the Empathy List #61: How to Disagree and Stay Friends

Skills the Evangelical Church Never Taught Me, Part 1

Hey friend, Liz here.

When’s the last time you disagreed with someone? In person? And proceeded to have a calm conversation in which you both expressed your viewpoints? And felt heard? And stayed friends afterward?

I realize the enormity of every one of those questions because, yes, I too waste time on Facebook, where arguments abound… ;-)

(Side note: the reason I’m not on Twitter is because it exacerbates my own tendency to PRESS IN to the hard conversation, which is an utterly unfruitful way to spend my time with only a few characters at my disposal and without an *actual* relationship with whoever’s disagreeing with me.)

That said, I believe disagreement happens in healthy, IRL relationships. Always. If disagreement isn’t happening, than someone isn’t being honest.

The way to push through disagreements is NOT to silence one party, to make one voice dominant and exalted, to distribute power like popcorn. The way is listening and empathy. (Surprise! You had to guess I’d go there.)

To hear someone out—when you strongly disagree—requires a level of patience and humility that just isn’t rewarded on social media. But such qualities are essential to Christian faith.

Because, by the way, when you have a healthy relationship with your divinity, the two of you will disagree. Often.

We are all the prophet Jonah, jumping overboard into frothy waters, to escape the “wonderful plan God has for our lives.”

As a teenager, I dreaded the future. I understood that God was a distinct person from myself, and so had a distinct will. To boot, I knew that God was all-powerful, which meant God could bend me into all sorts of situations I’d HATE with all my angsty teenage heart.

Would God buy me a ticket to Africa, where I’d live in a hut, preach barefoot and smell of Deet for the rest of my life? Would I have the chance to let my adorable husband unfasten my bra before Jesus returned on a cloud, blowing raspberries into a shofar, to rapture me into boring, old heaven? (Please let me have sex first, I prayed earnestly.) Would I be destined to birth a truckload of screaming children? Would I ever get to use my brain? Would I ever have fun again?

Yet I missed the essential piece: to maintain a relationship, you must build trust. So, even if God didn’t give me a boyfriend (which was my dearest 18-year-old wish), even if my political party differs from friends, even if my pastor holds an opposing theological position on women in ministry (sigh), the question isn’t how can I convince them to believe like me? The question, instead, is can I trust them? And even, what can I learn from them? What am I missing?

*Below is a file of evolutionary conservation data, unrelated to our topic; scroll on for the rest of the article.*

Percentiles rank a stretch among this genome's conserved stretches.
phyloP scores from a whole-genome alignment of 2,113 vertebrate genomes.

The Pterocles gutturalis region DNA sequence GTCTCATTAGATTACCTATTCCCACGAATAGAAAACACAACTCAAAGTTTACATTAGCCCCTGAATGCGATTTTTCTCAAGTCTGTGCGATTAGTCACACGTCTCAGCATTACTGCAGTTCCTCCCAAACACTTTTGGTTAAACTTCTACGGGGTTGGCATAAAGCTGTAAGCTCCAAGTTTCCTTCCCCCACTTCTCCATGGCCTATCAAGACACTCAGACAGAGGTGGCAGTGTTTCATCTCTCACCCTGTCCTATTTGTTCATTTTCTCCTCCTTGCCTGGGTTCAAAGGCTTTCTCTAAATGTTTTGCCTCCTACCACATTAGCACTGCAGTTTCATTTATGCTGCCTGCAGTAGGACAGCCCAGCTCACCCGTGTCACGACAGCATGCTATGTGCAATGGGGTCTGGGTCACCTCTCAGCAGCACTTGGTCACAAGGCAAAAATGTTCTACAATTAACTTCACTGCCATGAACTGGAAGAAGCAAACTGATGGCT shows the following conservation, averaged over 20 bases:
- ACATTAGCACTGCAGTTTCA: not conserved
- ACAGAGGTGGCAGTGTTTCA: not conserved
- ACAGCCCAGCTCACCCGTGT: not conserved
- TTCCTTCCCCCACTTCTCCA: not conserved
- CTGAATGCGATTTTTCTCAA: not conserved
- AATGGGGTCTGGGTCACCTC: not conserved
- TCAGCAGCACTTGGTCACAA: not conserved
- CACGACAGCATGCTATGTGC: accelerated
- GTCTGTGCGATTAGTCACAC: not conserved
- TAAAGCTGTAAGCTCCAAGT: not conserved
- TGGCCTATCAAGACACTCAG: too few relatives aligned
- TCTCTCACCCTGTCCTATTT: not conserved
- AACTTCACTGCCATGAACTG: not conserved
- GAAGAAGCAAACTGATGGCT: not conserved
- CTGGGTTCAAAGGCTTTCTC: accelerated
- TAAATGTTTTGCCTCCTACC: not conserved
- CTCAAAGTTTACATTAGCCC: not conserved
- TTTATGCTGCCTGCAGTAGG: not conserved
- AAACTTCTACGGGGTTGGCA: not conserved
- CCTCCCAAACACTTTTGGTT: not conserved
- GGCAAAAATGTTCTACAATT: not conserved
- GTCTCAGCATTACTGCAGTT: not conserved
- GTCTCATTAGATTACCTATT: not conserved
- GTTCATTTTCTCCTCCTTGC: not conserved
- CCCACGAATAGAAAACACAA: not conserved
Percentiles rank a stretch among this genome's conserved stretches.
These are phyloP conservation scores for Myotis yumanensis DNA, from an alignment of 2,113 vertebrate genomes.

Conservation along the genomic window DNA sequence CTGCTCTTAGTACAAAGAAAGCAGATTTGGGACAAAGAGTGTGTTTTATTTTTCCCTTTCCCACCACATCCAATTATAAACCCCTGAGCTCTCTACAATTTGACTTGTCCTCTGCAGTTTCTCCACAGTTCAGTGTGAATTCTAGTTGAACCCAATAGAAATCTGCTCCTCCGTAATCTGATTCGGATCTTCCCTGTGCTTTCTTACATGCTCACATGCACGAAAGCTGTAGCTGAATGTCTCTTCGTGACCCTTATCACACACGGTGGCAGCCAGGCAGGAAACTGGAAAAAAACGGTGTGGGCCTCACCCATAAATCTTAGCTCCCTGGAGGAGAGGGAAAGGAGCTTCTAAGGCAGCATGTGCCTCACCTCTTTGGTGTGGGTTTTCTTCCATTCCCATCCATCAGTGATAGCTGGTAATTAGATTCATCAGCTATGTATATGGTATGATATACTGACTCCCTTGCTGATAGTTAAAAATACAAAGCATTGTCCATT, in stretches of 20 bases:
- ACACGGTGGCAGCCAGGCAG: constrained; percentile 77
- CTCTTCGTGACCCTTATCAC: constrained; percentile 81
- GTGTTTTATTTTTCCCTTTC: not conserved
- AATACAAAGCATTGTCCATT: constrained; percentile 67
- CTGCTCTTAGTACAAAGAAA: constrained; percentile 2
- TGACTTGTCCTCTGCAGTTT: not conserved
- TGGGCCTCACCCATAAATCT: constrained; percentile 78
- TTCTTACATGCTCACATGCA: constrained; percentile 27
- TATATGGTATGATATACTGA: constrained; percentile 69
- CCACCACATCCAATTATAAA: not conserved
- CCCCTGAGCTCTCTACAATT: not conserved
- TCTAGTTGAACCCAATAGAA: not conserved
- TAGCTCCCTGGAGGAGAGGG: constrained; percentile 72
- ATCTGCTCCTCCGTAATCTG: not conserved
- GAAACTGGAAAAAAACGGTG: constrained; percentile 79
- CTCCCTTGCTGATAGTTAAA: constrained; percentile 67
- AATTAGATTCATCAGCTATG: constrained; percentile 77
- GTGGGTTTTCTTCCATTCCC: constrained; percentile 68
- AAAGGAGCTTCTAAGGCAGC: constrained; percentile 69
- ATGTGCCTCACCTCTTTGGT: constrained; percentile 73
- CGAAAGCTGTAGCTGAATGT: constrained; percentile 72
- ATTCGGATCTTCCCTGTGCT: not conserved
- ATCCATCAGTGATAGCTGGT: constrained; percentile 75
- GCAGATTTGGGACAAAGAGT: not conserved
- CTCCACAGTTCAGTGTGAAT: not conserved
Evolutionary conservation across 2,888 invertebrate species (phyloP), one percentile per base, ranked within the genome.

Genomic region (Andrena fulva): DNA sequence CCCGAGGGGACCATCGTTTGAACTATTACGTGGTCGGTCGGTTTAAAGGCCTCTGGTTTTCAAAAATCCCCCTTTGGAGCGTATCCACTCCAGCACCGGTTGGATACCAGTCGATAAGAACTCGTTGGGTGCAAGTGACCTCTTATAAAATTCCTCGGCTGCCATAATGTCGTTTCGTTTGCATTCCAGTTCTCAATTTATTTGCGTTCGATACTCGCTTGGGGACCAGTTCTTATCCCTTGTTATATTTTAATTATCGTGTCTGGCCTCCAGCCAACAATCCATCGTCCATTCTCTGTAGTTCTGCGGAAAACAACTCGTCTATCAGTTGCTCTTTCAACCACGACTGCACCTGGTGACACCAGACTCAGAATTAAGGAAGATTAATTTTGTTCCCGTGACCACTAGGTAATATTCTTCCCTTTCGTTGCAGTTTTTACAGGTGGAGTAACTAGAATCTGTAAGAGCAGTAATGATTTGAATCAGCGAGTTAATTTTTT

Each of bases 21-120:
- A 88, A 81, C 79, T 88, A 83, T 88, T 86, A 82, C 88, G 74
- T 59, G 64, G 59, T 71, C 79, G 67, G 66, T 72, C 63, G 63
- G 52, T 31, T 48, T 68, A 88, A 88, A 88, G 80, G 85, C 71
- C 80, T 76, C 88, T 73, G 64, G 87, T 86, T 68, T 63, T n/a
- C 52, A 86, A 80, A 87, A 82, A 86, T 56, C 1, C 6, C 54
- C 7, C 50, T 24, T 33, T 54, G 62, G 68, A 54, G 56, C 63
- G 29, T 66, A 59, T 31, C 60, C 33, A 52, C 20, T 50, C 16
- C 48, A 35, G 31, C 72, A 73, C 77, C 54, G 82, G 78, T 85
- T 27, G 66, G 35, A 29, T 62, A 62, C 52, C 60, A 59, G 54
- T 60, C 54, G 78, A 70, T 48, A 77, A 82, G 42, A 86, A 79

The way to demonstrate trust and respect is to hold your tongue. To listen. To hear. To ask for the chance to express yourself and be listened to. And then to let it go.

This is another way of saying, respect the boundaries of each person’s individual self. We are not the same people, so we won’t see things the same, even about arenas in which we want the rules to be drawn in thick, immovable sharpie lines.

If you want to have a functional relationship with another human, the way forward is to show you trust them by releasing your need to be right.

You can let them be wrong. (Just like they can let you be wrong. ;-)) You’ll live, I promise.

…And you might even be surprised by what you discover on the other side of the sharpie line.

Friends, this is the start of a series in which I plan to explore the skillsets the Evangelical church never taught me.

As I’ve written before, I grew up Evangelical: from my baby dedication, to church summer camp, to youth group, to Christian high school and college… the list goes on.

Even so, there are MAJOR THINGS for HEALTHY ADULT LIVING that I never learned to do until I walked through the door of a therapist and began shelling out thousands to get well.

I do not blame my pastors, necessarily, for this; I realize we all have our personal strengths and weaknesses. But I do blame the big c Church, the Evangelical subculture which cultivated conflict avoidance, particularly in women. Which is why I’m addressing this head-on.

My aim is to speak to my people—us Evangelicals—as one of them. I hold historic Christian beliefs, while embracing progressive political ideals, which I realize sounds in opposition, but I believe religion holds room for paradox.

We need to change, starting yesterday.

>>If you know of someone who might connect with my words, would you pass along my email to them?<<


As always, thanks for reading along. Warmly, Liz Charlotte Grant

P.S. You can follow me elsewhere on my websiteFacebook and Instagram


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